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The proverb “Necessity is the mother of invention” may well have been crafted with Guardians Staff Attorney Daniel Timmons in mind. From small-town water resources expert to reluctant corporate lawyer to undaunted climate Guardian, Timmons’s career is an odyssey of reinvention that on August 1, 2022 brought him to the helm of the Guardians Wild Rivers program.

From science to law

Growing up on the beaches outside Charleston, South Caroline, Timmons had limited exposure to the West until college, when he participated in anenvironmental science and policy program in Arizona. There he fell in love with the desert—and with remedying its entrenched water issues. His interest in water led to a master’s in environmental sciences and policy from Northern Arizona University, for which he conducted a thesis project updating an existing groundwater model for a growing area north of Phoenix. Eerily, Timmons ran into trouble getting the model to run until the present day; it kept predicting the area’s water would start to dry up long beforehand. “It was definitely an eye-opening experience,” he says.

Post degree, Timmons parlayed his research experience into a water resources specialist job with the small town of Chino Valley in north-central Arizona. There he attempted to strike a balance between finding a new source of groundwater for the parched town and mitigating the impacts of taking that water from the hotly contested Verde River. Unfortunately, the town suffered dire financial distress in the Great Recession, resulting in mass layoffs that included Timmons—but not before he had a revelation that set him on the path from environmental scientist to environmental attorney.

“My boss and I had been working on an in-depth presentation on the water crisis facing the town, trying to open the eyes of the council that this was a death knell,” he says. But when the presentation ended, the council members did not ask Timmons or his boss a single question. They sought the opinion of only one person: the town attorney.

“We were the experts, and they looked to the town attorney to give them advice. I said, well, I need to be sitting in that chair!” Timmons says.

A year later, he enrolled at Lewis & Clark Law School in Portland, Oregon.

A great escape

When he graduated from Lewis & Clark mid-recession, recently married, and $150,000 in debt, Timmons’s journey took a darker turn. Out of desperation, he took a job as a corporate environmental lawyer.

As Timmons details in a speech he delivered at the 2019 Guardians Gala: “For four years, I helped take fresh water out of flowing rivers. I helped [my corporate clients] evade responsibility for decades of toxic pollution. I even secured permits for new fossil fuel plants and a massive gas pipeline…I continued on autopilot, cashing paychecks as an environmental lawyer working against the environment.”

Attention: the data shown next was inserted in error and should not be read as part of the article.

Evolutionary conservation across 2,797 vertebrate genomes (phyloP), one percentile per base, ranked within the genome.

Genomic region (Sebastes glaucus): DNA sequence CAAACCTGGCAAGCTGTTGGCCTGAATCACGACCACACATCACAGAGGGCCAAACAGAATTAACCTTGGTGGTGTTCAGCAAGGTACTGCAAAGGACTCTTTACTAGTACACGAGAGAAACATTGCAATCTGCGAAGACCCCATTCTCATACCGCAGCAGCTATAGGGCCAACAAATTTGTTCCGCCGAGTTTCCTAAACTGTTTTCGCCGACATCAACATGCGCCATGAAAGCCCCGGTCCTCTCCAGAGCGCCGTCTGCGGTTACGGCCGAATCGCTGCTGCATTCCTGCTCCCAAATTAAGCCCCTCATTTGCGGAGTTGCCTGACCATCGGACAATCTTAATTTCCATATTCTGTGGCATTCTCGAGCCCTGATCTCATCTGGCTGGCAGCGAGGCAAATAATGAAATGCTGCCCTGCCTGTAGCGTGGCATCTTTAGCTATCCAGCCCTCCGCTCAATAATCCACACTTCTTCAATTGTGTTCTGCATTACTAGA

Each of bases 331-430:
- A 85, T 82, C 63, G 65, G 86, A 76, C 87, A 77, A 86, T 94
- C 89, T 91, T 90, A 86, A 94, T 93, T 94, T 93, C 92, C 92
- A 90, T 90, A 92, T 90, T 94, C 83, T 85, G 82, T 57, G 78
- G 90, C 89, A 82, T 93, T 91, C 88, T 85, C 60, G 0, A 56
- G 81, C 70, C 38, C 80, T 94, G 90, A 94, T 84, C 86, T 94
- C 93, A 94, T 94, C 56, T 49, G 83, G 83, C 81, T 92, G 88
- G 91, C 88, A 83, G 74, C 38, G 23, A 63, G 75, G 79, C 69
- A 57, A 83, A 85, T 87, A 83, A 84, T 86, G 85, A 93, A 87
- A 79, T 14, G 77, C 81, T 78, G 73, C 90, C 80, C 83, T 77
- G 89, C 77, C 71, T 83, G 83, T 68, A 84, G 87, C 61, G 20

Only when he unexpectedly found himself working “on the right side of things,” fighting an oil-by-rail terminal on the Columbia River in collaboration with cities and towns, Indigenous Tribes, and environmental lawyers working on behalf of conservation, did he vow to extricate himself from corporate work.

It was easier said than done, requiring a move back to South Carolina to get his foot in the door with public interest environmental law. Finally, after nearly two years as an associate attorney at the Southern Environmental Law Center in Charleston, he was hired as a Guardians’ staff attorney in 2019.

Daniel cross-country skiing in the Valles Caldera National Preserve of northern New Mexico.

On the right side of things

Timmons’s litigation at Guardians has primarily focused on halting fossil fuel development on public lands and protecting the imperiled wild rivers of the Southwest. He’s more than living up to his promise as a climate guardian and has stepping up to lead Guardian’s river work, building on his expertise and critical legal analysis.

His most recent sweeping success came in June, when the U.S. Department of the Interior agreed to reassess and reconsider more than 2,000 oil and gas leases across four million acres of public lands in Colorado, Montana, New Mexico, Utah, and Wyoming. While the bedrock litigation for the win was filed prior to Timmons’s arrival at Guardians, he was directly responsible for dismantling the U.S. Bureau of Land Management’s flawed analysis of fracking’s climate impacts.

“The BLM analysis was a lot of sleight of hand, the kind that agencies often get away with. They can just rely on their technical analysis and then hope the court will say, ‘That seems really confusing. The agency must know what it’s doing,’” Timmons says.

Thanks to his work, the court instead decided the BLM needed to go back to the drawing board and redo its environmental analysis. “And from our perspective, there is just no way that the agency can take an honest look at four million acres of oil and gas leasing and say, ‘That does not have a significant environmental impact,’” Timmons says.